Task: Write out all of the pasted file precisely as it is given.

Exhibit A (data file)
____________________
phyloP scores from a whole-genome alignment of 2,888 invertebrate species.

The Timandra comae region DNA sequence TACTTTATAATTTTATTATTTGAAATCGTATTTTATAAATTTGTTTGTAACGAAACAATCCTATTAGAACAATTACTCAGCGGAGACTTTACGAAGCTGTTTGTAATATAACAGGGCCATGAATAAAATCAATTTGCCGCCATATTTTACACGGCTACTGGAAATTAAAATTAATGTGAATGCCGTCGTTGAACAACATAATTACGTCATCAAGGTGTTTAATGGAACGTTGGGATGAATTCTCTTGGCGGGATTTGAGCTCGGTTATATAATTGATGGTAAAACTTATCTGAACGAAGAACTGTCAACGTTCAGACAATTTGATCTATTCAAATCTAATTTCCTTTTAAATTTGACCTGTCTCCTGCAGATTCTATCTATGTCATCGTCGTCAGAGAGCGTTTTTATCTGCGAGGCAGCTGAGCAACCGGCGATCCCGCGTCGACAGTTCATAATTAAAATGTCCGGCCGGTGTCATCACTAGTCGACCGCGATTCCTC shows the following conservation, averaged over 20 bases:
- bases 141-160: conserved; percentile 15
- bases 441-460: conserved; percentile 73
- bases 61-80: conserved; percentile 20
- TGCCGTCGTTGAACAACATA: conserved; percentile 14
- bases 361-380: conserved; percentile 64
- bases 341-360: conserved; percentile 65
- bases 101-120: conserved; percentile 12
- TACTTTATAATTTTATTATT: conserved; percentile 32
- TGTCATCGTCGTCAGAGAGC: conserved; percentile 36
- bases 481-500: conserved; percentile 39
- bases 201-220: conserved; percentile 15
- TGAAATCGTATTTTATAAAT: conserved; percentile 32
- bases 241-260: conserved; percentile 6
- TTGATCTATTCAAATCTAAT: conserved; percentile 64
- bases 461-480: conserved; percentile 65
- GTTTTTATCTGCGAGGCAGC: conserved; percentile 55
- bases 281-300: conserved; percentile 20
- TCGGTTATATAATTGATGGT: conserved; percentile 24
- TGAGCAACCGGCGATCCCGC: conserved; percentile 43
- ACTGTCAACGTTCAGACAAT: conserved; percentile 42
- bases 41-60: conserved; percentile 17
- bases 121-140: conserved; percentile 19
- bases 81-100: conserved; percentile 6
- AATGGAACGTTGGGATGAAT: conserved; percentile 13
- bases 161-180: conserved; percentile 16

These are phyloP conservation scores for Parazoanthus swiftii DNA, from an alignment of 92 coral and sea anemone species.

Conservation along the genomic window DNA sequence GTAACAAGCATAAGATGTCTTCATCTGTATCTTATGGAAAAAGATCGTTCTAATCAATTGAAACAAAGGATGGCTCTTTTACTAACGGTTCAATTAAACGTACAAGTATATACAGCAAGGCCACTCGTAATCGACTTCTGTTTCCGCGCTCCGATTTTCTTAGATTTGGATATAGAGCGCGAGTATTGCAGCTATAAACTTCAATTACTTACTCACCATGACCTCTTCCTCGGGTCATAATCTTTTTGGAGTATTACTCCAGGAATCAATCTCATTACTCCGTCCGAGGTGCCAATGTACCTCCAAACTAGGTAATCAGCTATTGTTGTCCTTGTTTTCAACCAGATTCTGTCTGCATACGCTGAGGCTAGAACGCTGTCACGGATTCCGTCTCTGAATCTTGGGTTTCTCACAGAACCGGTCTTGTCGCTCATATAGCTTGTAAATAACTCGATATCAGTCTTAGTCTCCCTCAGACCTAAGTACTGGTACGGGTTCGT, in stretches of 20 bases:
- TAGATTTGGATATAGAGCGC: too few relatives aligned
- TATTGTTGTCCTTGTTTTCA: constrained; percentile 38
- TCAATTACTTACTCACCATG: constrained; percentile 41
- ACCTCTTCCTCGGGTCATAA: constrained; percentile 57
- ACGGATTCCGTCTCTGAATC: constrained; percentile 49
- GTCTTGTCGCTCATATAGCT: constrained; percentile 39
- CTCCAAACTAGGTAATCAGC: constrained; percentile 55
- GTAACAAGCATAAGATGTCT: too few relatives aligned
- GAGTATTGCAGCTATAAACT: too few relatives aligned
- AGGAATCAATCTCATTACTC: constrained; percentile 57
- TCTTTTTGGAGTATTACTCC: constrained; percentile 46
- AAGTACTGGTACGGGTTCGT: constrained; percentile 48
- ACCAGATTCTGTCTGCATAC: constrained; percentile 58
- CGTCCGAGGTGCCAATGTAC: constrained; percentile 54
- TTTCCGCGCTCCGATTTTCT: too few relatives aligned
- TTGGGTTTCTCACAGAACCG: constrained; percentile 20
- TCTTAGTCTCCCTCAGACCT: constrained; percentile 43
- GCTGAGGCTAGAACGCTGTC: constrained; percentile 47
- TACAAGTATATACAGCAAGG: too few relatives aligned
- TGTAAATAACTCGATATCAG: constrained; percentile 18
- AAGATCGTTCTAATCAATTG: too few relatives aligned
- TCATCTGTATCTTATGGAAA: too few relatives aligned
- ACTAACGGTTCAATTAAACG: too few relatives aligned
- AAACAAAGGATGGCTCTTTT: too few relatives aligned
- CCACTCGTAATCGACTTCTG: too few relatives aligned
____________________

phyloP scores from a whole-genome alignment of 2,888 invertebrate species.

The Timandra comae region DNA sequence TACTTTATAATTTTATTATTTGAAATCGTATTTTATAAATTTGTTTGTAACGAAACAATCCTATTAGAACAATTACTCAGCGGAGACTTTACGAAGCTGTTTGTAATATAACAGGGCCATGAATAAAATCAATTTGCCGCCATATTTTACACGGCTACTGGAAATTAAAATTAATGTGAATGCCGTCGTTGAACAACATAATTACGTCATCAAGGTGTTTAATGGAACGTTGGGATGAATTCTCTTGGCGGGATTTGAGCTCGGTTATATAATTGATGGTAAAACTTATCTGAACGAAGAACTGTCAACGTTCAGACAATTTGATCTATTCAAATCTAATTTCCTTTTAAATTTGACCTGTCTCCTGCAGATTCTATCTATGTCATCGTCGTCAGAGAGCGTTTTTATCTGCGAGGCAGCTGAGCAACCGGCGATCCCGCGTCGACAGTTCATAATTAAAATGTCCGGCCGGTGTCATCACTAGTCGACCGCGATTCCTC shows the following conservation, averaged over 20 bases:
- bases 141-160: conserved; percentile 15
- bases 441-460: conserved; percentile 73
- bases 61-80: conserved; percentile 20
- TGCCGTCGTTGAACAACATA: conserved; percentile 14
- bases 361-380: conserved; percentile 64
- bases 341-360: conserved; percentile 65
- bases 101-120: conserved; percentile 12
- TACTTTATAATTTTATTATT: conserved; percentile 32
- TGTCATCGTCGTCAGAGAGC: conserved; percentile 36
- bases 481-500: conserved; percentile 39
- bases 201-220: conserved; percentile 15
- TGAAATCGTATTTTATAAAT: conserved; percentile 32
- bases 241-260: conserved; percentile 6
- TTGATCTATTCAAATCTAAT: conserved; percentile 64
- bases 461-480: conserved; percentile 65
- GTTTTTATCTGCGAGGCAGC: conserved; percentile 55
- bases 281-300: conserved; percentile 20
- TCGGTTATATAATTGATGGT: conserved; percentile 24
- TGAGCAACCGGCGATCCCGC: conserved; percentile 43
- ACTGTCAACGTTCAGACAAT: conserved; percentile 42
- bases 41-60: conserved; percentile 17
- bases 121-140: conserved; percentile 19
- bases 81-100: conserved; percentile 6
- AATGGAACGTTGGGATGAAT: conserved; percentile 13
- bases 161-180: conserved; percentile 16

These are phyloP conservation scores for Parazoanthus swiftii DNA, from an alignment of 92 coral and sea anemone species.

Conservation along the genomic window DNA sequence GTAACAAGCATAAGATGTCTTCATCTGTATCTTATGGAAAAAGATCGTTCTAATCAATTGAAACAAAGGATGGCTCTTTTACTAACGGTTCAATTAAACGTACAAGTATATACAGCAAGGCCACTCGTAATCGACTTCTGTTTCCGCGCTCCGATTTTCTTAGATTTGGATATAGAGCGCGAGTATTGCAGCTATAAACTTCAATTACTTACTCACCATGACCTCTTCCTCGGGTCATAATCTTTTTGGAGTATTACTCCAGGAATCAATCTCATTACTCCGTCCGAGGTGCCAATGTACCTCCAAACTAGGTAATCAGCTATTGTTGTCCTTGTTTTCAACCAGATTCTGTCTGCATACGCTGAGGCTAGAACGCTGTCACGGATTCCGTCTCTGAATCTTGGGTTTCTCACAGAACCGGTCTTGTCGCTCATATAGCTTGTAAATAACTCGATATCAGTCTTAGTCTCCCTCAGACCTAAGTACTGGTACGGGTTCGT, in stretches of 20 bases:
- TAGATTTGGATATAGAGCGC: too few relatives aligned
- TATTGTTGTCCTTGTTTTCA: constrained; percentile 38
- TCAATTACTTACTCACCATG: constrained; percentile 41
- ACCTCTTCCTCGGGTCATAA: constrained; percentile 57
- ACGGATTCCGTCTCTGAATC: constrained; percentile 49
- GTCTTGTCGCTCATATAGCT: constrained; percentile 39
- CTCCAAACTAGGTAATCAGC: constrained; percentile 55
- GTAACAAGCATAAGATGTCT: too few relatives aligned
- GAGTATTGCAGCTATAAACT: too few relatives aligned
- AGGAATCAATCTCATTACTC: constrained; percentile 57
- TCTTTTTGGAGTATTACTCC: constrained; percentile 46
- AAGTACTGGTACGGGTTCGT: constrained; percentile 48
- ACCAGATTCTGTCTGCATAC: constrained; percentile 58
- CGTCCGAGGTGCCAATGTAC: constrained; percentile 54
- TTTCCGCGCTCCGATTTTCT: too few relatives aligned
- TTGGGTTTCTCACAGAACCG: constrained; percentile 20
- TCTTAGTCTCCCTCAGACCT: constrained; percentile 43
- GCTGAGGCTAGAACGCTGTC: constrained; percentile 47
- TACAAGTATATACAGCAAGG: too few relatives aligned
- TGTAAATAACTCGATATCAG: constrained; percentile 18
- AAGATCGTTCTAATCAATTG: too few relatives aligned
- TCATCTGTATCTTATGGAAA: too few relatives aligned
- ACTAACGGTTCAATTAAACG: too few relatives aligned
- AAACAAAGGATGGCTCTTTT: too few relatives aligned
- CCACTCGTAATCGACTTCTG: too few relatives aligned